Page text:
Hook, Line and Clutches


“A new form of expression for the modern, sophisticated, stylish woman” is how Heidi & Adele describe their 18-month old accessories business. Their unique selling point? Remnants of discarded fish skins that are traditionally used to make fishmeal paste for animals.

While traditional leather handbags don’t phase consumers, they might be hesitant about a clutch made from scaly-amphibian-leftovers. However, fish leather is a cheap environmentally friendly alternative to the high demand of cow-leather; that industry will be worth £32bn in 2020. The World Bank reports that fish production has escalated from 5m to 63m tonnes in the last thirty years. That’s potential for a lot of scaly accessories.

Furthermore, cows are the biggest emitter of methane gas quickly destroying our ozone layer. According to The Independent, it takes a “staggering 990 litres of water to produce one litre of milk.” Heidi Carneau and Adele Taylor swim with the sharks as famous brands such as Nike, Prada and Dior also adopt fish leather because of the toxic leather tanning process. Brands too are looking for more ecological fabrics with prospects for a niche market.

(If you’re squeamish, look away now.) Working with an Icelandic salmon factory and an eel-processing plant in Korea, the eco-exotic range includes bags, purses and wallets. Will my £160 eel-bag attract stray cats with its fishy-odour? However, while H&A label themselves as “upholding the values of ethical trading and sustainable sourcing” creating ‘eco-exotic’ products, the food industry’s by-product is actually already being environmentally reused, so fish leather doesn’t seem to solve a waste problem.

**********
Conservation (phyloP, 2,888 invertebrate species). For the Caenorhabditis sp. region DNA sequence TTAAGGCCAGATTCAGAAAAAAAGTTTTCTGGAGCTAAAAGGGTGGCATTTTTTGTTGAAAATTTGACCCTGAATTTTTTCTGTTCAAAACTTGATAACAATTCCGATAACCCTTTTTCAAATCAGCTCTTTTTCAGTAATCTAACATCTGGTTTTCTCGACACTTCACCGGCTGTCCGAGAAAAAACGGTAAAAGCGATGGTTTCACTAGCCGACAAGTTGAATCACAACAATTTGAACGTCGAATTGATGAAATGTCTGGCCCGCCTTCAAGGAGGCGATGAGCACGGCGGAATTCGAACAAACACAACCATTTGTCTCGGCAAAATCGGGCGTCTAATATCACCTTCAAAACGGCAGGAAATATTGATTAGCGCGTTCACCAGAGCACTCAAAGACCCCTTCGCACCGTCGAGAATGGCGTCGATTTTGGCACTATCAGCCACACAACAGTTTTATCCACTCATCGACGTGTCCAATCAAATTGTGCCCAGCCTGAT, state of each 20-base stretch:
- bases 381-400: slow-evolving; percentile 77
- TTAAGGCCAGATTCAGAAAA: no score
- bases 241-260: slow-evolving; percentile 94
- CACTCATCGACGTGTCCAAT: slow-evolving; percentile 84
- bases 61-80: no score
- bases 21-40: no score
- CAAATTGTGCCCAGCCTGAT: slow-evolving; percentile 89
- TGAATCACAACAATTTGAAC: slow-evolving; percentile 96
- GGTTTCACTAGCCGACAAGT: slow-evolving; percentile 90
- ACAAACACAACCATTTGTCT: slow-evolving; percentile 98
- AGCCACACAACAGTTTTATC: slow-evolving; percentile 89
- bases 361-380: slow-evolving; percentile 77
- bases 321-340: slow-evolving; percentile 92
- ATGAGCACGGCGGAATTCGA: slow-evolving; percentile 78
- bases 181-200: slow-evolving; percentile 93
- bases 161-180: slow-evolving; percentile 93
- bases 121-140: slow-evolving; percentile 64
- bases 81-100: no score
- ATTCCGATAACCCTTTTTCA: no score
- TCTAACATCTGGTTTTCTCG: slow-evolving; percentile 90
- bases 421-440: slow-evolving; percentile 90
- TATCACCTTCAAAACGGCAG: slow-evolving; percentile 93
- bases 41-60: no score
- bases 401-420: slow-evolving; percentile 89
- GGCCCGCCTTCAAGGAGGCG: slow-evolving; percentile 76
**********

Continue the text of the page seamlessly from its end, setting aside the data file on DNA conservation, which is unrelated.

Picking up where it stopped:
But it could help save our ozone layer.


3 thoughts on “Hook, Line and Clutches”

  1. Hi Emily, Thank you very much for this post on our brand! One thing I wanted to mention was the price of fish leather. The tanning process, while being far lighter than the one for cow leather is complex and expensive. The price of tanned fish skin far exceeds the price of traditional leather such as cow and is actually a tad more expensive than exotic leather like python. Our rationale for using fish leather is to create an ethical, luxury alternative to traditional exotics which, similarly to the fur industry, kill animals just for their skin and often target endangered species. Fish leather is a by-product of the food industry so no animals are killed for the purpose of creating this leather. And with the scales, most people think of it as snakeskin. Thanks again for your interest, Heidi


    • Hi Heidi,

      Thanks for your comment. I just wanted to say this was a University opinion piece and so I felt like I had to convey a “strong” opinion about your brand, just for academic purposes. I hope nothing I said came off as rude and I understand completely where you’re coming from, re price and the scales (though it’s surprising to learn that it’s more expensive than python!) I think your products are beautiful and I wish you both every success.



      • Hi Emily, no not at all, and I am flattered you picked us as your topic! It is a common misconception that fish skin is cheap as it is a waste product to begin with. The main source of cost is the labour as the fish need to be hand skinned by a skilled worker and as you can imagine, salaries in Iceland are hundreds of times higher than those in Indonesia which is where most pythons come from.
        All the best

        Liked by 1 person

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